1 Doe.^ the antlior imply that the favour of the peasantry, as oiiposed to
iutizaiis, makes it likely that this was a relic of the worship of Earth i
Supposing even that the procession was that of the German Isis ; Tacitus
nowhere tells us what the functions of this Isis were, or that she 'brought
]>eace and fertility'. — Trans.

" Carl Jager, trchwiib. stadtewesen des MA. (]\Iid. Ages), 1, 525.



264; GODDESSES.

originally no doubt been performed in honour of the divinity from
W-hom a fruitful year and the thriving of crops was looked for.
Like the ship-procession, it was accompanied by dances and bon-
fires. Sebast. Frank, p. ol'^ of his Weltbuch : ' On the Ehine,
Franconia and divers other places, the young men do gather all the
dance-maidens and 'put them in a plough, and draw their piper, who
sitteth on the plough piping, into the water ; in other parts they
draw 2^. fiery plough kindled with a fire very artificial made thereon,
until it fall to wrack.' Enoch Wiedemann's chronik von Hof tells
how ' On Shrove-Tuesday evil-minded lads drove a 'plough about,
yoking to it such damsels as did not pay ransom ; others went
behind them sprinkling chopped straw and sawdust.' (Siichs.
provinz. bl. 8, 347.) Pfeiffer, chron. lips, lib, 2, § 53 : ' Mos erat
antiquitus Lipsiae, ut liberalibus (feast of Liber or Bacchus, i.e.,
carnival) personati juvenes per vicos oppidi aratriim circum
ducerent, puellas obvias per lasciviam ad illius jugum accedere
etiam repugnantes cogerent, hoc veluti ludicro poenam expetentes
ab iis quae innuptae ad eum usque diem mansissent '} On these
and similar processions, more details will be given hereafter; I only
wish at present to shew that the driving of the j^lough and that of
the shij) over the country seem both to rest on the same old-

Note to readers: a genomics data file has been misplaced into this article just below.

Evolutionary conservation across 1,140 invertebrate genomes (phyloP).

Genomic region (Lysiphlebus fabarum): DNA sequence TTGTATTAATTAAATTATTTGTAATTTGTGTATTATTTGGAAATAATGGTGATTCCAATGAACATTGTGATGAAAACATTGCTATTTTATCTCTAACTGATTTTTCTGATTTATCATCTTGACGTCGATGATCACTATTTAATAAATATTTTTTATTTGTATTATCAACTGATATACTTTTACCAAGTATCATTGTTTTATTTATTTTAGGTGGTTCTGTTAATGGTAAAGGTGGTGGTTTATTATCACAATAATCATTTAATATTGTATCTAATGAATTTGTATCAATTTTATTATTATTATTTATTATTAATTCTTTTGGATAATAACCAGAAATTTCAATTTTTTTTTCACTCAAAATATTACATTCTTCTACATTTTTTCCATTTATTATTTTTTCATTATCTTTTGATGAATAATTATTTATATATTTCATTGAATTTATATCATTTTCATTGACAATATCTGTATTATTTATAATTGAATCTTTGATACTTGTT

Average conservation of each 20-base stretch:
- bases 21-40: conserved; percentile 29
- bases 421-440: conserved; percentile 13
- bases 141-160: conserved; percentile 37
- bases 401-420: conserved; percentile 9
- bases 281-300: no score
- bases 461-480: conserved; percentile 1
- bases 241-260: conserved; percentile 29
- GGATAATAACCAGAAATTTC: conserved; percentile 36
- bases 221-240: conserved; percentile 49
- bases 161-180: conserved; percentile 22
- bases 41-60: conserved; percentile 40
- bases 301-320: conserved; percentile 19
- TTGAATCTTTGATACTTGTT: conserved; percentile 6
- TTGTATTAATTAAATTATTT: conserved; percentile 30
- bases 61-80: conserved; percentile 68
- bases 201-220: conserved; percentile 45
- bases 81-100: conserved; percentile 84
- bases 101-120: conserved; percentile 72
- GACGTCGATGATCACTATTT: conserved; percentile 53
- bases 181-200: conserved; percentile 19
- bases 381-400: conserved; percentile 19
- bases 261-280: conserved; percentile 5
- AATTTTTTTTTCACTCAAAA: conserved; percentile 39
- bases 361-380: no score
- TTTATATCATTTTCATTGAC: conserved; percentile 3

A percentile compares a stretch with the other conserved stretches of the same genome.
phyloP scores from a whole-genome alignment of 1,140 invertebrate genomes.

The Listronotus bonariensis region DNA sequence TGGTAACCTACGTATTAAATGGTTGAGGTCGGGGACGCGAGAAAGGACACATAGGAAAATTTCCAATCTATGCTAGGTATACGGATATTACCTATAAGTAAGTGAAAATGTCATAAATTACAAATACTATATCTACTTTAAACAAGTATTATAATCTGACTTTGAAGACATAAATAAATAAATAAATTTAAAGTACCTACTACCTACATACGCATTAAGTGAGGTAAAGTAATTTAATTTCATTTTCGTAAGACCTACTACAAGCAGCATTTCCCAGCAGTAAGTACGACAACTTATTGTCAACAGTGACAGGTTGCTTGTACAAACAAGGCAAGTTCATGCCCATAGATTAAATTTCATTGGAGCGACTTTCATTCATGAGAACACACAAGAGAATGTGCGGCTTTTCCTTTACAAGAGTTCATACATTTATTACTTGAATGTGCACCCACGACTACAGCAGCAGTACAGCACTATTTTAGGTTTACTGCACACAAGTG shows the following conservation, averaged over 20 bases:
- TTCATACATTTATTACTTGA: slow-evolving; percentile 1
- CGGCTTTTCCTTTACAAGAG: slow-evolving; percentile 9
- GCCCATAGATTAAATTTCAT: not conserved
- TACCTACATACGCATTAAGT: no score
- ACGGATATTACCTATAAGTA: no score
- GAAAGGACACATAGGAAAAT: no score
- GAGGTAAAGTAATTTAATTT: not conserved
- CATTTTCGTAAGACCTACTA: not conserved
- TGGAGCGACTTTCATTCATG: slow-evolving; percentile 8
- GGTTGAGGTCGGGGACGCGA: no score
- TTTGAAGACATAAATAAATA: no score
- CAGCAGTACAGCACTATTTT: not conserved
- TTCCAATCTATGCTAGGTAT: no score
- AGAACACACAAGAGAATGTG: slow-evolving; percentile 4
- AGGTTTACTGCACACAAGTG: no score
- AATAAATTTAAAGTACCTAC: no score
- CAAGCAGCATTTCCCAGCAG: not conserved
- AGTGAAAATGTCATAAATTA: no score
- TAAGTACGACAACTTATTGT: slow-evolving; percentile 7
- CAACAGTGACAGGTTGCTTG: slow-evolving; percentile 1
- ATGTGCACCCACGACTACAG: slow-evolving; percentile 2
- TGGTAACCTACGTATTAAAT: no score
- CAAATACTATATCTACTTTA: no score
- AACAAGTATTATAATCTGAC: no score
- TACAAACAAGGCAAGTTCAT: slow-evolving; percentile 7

heathen idea, which after the dislodgement of the gods by Chris-
tianity could only maintain itself in unintelligible customs of the
people, and so by degrees evaporate : namely, on the visible mani-
festation of a beneficent benign divinity among men, who every-
where approached it with demonstrations of joy, when in springtime
the soil was loose again and the rivers released from ice, so that
agriculture and navigation could begin anew.^ In this w^ay tl:e

1 Scheffer's Haltaus, 202. Hans Sachs also relates I. 5, 508% how the
maids who had not taken onen, were forced into the j)lough (see Sujipl.).

- To this day, in the churches of some villages of Holstein, largely inha-
bited by seamen, there hang little shi'ps, which in springtime, when navigation
re-opens, are decorated with ribbons and flowers : qnite the Roman custom in
the case of Isis (p. 258). We also find at times silver ships hung up in churches,
which voyagers in stress of weather have vowed in case of a safe arrival home ;
an old instance of this I will borrow from the Vita Godehardi Hildesiensis :
Fuit tunc temporis in Trajectensi episcopatu vir quidam arti mercatoriae dedi-
tus, qui frequenter mare transiret ; hie quodam tempore maxima tempestate in
medio mari deprehenditur, ab omnibus conclamatur, et nil nisi ultimus vitae